The rhetorical changes were made with the best of intentions, I’m sure, but they set a horrible precedent that classic works of literature can be changed at whim to align with modern values, with whatever social wave is crashing on the shore. Currently, that inclination is appreciation for inclusivity and diversity, however this could change in a few years, one could even argue that this change is occurring now. 

Furthermore, while one can understand, if not agree, with words being altered to be more sensitive to contemporary values and perspectives, the changes made to Dahl’s book are very surface level and seem to have no connection to the harmful statements he made in real life. With the knowledge of the explicitly anti-Semitic language that Dahl used in his own personal life, adjectives like “fat” and “ugly” are not even drops in the bucket, for those words are not even “bad” — there is nothing wrong with being fat or ugly, they just carry a certain connotation because of our society’s obsession with beauty norms. It raises the question of why even make the changes at all? The change from “cloud men” to “cloud people” is especially puzzling. Do publishers really believe that a child’s perception of the patriarchy begins with them being shown that only men could be clouds? As if they won’t learn in schools that there has never been a female president of one of the world’s most powerful nations, or even see it at play in their own school, as men are more likely to hold positions of power in school districts than women.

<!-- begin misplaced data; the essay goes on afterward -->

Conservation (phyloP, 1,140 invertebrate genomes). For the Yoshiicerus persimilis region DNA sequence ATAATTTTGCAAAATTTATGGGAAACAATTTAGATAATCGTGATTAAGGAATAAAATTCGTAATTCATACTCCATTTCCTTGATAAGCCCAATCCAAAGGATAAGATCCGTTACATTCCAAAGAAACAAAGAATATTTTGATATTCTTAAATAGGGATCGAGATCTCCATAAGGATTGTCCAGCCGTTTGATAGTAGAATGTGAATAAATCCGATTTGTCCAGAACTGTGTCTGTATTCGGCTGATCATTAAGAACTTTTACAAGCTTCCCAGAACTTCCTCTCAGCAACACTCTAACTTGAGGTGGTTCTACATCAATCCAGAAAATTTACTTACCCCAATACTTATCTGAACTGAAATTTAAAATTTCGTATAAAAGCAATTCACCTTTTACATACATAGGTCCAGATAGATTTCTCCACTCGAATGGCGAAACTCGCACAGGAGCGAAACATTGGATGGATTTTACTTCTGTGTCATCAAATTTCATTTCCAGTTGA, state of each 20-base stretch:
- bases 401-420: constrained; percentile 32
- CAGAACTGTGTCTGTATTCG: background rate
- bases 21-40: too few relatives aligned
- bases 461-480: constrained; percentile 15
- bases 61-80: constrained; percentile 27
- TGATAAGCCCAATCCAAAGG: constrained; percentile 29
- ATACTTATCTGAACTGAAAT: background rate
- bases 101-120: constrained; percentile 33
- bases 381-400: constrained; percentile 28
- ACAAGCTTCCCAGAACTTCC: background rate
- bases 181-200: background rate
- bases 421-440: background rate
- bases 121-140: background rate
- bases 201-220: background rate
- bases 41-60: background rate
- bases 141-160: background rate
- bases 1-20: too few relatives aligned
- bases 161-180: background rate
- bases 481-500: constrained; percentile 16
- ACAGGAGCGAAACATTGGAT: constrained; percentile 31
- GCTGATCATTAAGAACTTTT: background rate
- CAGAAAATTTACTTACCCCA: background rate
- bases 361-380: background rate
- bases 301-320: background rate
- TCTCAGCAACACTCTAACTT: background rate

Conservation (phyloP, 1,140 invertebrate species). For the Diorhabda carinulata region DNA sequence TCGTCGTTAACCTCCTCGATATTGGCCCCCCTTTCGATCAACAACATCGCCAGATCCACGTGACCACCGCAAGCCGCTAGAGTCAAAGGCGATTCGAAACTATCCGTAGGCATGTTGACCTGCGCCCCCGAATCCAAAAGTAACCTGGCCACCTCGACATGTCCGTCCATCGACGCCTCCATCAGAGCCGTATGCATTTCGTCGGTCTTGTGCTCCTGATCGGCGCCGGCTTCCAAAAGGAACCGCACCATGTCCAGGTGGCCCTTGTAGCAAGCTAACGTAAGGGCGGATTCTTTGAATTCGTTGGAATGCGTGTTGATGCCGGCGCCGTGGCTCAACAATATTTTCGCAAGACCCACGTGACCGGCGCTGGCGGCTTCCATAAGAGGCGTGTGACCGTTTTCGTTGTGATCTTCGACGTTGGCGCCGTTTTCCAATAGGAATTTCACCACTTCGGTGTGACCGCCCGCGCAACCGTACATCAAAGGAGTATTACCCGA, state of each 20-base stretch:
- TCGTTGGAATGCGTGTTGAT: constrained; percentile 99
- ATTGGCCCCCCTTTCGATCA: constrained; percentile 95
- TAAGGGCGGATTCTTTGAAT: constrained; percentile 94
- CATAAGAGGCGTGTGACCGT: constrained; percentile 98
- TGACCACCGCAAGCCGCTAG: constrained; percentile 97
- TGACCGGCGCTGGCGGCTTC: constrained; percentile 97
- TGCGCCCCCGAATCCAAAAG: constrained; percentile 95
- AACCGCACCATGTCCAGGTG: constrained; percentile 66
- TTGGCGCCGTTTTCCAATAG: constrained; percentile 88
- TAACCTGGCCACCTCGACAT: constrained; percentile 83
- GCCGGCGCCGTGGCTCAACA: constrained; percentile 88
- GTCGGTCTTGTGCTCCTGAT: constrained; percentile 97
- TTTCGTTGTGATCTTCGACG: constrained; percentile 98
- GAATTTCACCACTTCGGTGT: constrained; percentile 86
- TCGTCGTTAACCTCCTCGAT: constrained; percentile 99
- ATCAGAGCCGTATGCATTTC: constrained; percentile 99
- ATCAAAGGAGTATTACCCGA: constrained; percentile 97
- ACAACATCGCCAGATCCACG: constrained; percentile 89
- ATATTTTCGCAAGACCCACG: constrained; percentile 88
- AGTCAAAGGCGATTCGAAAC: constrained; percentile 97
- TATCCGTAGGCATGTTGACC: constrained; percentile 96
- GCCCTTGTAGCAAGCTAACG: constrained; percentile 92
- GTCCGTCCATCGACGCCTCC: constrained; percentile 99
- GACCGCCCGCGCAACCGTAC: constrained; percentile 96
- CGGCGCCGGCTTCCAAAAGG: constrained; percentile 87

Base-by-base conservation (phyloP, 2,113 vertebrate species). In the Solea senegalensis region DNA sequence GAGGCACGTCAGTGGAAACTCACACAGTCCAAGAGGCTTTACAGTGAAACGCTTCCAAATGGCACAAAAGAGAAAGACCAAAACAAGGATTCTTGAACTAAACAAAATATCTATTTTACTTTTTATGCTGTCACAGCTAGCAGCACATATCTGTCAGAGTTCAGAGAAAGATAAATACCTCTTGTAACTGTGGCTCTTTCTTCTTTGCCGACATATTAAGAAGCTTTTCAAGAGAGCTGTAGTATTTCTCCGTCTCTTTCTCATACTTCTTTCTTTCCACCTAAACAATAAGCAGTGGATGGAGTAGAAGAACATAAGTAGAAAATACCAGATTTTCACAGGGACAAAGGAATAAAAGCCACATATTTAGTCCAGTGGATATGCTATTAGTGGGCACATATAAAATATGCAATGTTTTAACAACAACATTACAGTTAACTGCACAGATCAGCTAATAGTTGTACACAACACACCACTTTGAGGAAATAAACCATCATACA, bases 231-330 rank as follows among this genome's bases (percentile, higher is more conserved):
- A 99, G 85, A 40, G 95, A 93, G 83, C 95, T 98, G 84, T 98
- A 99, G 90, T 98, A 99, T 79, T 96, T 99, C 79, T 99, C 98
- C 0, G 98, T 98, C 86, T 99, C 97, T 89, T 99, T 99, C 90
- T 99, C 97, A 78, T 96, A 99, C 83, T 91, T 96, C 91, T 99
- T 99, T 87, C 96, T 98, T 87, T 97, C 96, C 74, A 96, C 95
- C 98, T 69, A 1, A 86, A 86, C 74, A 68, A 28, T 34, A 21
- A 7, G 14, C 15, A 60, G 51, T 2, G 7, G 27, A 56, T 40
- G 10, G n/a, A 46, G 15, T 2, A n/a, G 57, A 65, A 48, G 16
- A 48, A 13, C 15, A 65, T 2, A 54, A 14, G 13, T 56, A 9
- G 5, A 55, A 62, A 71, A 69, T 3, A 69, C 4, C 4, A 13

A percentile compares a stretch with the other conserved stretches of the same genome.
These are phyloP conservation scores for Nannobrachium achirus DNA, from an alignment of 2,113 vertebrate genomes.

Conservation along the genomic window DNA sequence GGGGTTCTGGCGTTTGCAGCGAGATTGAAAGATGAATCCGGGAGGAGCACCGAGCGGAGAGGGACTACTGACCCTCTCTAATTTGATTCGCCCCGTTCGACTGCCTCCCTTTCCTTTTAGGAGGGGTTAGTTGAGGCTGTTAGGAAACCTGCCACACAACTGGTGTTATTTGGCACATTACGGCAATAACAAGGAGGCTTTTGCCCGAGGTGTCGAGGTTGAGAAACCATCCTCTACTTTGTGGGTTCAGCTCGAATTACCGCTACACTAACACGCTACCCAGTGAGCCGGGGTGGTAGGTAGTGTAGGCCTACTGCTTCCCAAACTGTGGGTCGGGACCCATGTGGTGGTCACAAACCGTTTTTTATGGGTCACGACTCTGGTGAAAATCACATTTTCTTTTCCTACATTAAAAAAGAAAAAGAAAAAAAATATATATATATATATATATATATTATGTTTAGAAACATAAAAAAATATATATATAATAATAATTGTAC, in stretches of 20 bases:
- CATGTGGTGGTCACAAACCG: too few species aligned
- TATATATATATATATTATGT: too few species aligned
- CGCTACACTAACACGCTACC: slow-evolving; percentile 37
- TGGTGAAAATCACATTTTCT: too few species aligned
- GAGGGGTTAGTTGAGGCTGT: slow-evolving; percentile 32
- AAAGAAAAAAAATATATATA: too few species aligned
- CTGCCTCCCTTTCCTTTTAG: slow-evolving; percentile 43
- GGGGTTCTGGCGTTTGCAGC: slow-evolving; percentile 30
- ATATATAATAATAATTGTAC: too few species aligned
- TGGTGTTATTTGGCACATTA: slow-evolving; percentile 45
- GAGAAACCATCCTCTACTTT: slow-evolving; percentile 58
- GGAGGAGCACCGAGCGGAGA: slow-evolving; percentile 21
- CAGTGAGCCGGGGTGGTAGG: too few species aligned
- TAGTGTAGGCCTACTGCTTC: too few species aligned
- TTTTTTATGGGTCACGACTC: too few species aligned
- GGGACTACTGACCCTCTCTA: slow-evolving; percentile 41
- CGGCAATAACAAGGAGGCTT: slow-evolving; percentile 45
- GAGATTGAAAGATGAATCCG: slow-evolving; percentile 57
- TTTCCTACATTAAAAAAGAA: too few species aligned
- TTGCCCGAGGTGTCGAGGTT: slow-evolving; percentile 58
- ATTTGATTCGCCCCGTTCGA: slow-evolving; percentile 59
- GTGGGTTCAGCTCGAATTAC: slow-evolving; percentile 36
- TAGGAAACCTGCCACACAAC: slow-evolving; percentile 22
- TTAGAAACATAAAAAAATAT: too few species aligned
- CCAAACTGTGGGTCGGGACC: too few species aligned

And like… there can be cloud men. That is a fictional world. In the real world, getting inclusivity for cloud women is not at the forefront of the fight for gender equality.